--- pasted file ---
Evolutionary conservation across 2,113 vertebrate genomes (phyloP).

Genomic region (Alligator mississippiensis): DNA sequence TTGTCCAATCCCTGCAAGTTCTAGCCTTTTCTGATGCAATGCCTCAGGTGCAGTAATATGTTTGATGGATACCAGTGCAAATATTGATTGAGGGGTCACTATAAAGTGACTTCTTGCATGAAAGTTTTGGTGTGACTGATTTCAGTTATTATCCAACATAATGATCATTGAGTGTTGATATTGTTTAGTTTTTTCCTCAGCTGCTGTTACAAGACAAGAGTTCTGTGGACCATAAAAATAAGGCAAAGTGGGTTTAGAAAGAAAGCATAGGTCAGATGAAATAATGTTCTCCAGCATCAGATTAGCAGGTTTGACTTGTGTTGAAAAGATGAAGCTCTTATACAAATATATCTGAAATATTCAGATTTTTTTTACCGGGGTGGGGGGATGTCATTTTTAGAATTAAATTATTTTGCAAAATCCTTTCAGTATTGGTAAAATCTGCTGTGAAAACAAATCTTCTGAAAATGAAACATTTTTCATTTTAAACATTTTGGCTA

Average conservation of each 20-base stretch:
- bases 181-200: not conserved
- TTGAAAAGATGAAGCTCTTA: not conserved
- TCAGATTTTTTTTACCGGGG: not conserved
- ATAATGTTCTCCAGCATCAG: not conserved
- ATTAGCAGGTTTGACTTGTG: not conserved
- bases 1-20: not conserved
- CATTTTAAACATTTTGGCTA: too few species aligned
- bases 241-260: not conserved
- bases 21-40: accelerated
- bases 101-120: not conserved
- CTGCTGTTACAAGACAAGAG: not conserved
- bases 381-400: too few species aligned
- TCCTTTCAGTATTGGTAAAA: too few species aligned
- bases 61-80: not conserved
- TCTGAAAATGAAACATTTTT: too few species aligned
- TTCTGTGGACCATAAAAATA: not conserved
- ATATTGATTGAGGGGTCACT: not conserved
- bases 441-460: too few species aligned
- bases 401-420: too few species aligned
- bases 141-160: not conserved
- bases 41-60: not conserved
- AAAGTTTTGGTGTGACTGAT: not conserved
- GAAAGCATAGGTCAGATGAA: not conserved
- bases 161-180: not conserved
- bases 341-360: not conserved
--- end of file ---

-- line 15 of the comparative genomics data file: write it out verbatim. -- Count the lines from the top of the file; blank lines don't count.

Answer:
- bases 381-400: too few species aligned